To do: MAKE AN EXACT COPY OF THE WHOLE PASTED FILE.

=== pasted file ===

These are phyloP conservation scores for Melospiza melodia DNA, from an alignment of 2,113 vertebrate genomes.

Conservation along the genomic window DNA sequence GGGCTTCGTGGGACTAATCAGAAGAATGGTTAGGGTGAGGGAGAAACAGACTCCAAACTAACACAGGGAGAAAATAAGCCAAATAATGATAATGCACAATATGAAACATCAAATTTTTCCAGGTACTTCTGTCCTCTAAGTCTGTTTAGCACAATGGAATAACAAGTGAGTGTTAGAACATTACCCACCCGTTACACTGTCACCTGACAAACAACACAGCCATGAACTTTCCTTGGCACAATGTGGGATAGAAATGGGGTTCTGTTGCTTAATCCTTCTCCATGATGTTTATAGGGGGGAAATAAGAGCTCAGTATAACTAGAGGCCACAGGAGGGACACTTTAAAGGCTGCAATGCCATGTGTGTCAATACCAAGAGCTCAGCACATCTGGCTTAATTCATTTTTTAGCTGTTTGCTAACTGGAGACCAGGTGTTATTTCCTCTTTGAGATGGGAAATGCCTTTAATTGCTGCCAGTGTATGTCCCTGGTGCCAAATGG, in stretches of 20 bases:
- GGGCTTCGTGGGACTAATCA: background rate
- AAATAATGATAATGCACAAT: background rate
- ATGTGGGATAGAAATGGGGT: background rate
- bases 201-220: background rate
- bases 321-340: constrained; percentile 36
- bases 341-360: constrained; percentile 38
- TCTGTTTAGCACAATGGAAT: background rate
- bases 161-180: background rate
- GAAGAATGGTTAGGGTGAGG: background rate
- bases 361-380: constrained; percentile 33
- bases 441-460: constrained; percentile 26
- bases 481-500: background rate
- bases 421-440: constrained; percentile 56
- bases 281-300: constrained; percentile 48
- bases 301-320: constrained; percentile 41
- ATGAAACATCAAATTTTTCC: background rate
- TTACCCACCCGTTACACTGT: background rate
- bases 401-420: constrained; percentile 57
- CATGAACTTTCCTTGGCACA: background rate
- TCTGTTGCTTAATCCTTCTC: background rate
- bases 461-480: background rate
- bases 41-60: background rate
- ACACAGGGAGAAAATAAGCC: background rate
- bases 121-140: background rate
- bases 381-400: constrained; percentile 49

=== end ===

These are phyloP conservation scores for Melospiza melodia DNA, from an alignment of 2,113 vertebrate genomes.

Conservation along the genomic window DNA sequence GGGCTTCGTGGGACTAATCAGAAGAATGGTTAGGGTGAGGGAGAAACAGACTCCAAACTAACACAGGGAGAAAATAAGCCAAATAATGATAATGCACAATATGAAACATCAAATTTTTCCAGGTACTTCTGTCCTCTAAGTCTGTTTAGCACAATGGAATAACAAGTGAGTGTTAGAACATTACCCACCCGTTACACTGTCACCTGACAAACAACACAGCCATGAACTTTCCTTGGCACAATGTGGGATAGAAATGGGGTTCTGTTGCTTAATCCTTCTCCATGATGTTTATAGGGGGGAAATAAGAGCTCAGTATAACTAGAGGCCACAGGAGGGACACTTTAAAGGCTGCAATGCCATGTGTGTCAATACCAAGAGCTCAGCACATCTGGCTTAATTCATTTTTTAGCTGTTTGCTAACTGGAGACCAGGTGTTATTTCCTCTTTGAGATGGGAAATGCCTTTAATTGCTGCCAGTGTATGTCCCTGGTGCCAAATGG, in stretches of 20 bases:
- GGGCTTCGTGGGACTAATCA: background rate
- AAATAATGATAATGCACAAT: background rate
- ATGTGGGATAGAAATGGGGT: background rate
- bases 201-220: background rate
- bases 321-340: constrained; percentile 36
- bases 341-360: constrained; percentile 38
- TCTGTTTAGCACAATGGAAT: background rate
- bases 161-180: background rate
- GAAGAATGGTTAGGGTGAGG: background rate
- bases 361-380: constrained; percentile 33
- bases 441-460: constrained; percentile 26
- bases 481-500: background rate
- bases 421-440: constrained; percentile 56
- bases 281-300: constrained; percentile 48
- bases 301-320: constrained; percentile 41
- ATGAAACATCAAATTTTTCC: background rate
- TTACCCACCCGTTACACTGT: background rate
- bases 401-420: constrained; percentile 57
- CATGAACTTTCCTTGGCACA: background rate
- TCTGTTGCTTAATCCTTCTC: background rate
- bases 461-480: background rate
- bases 41-60: background rate
- ACACAGGGAGAAAATAAGCC: background rate
- bases 121-140: background rate
- bases 381-400: constrained; percentile 49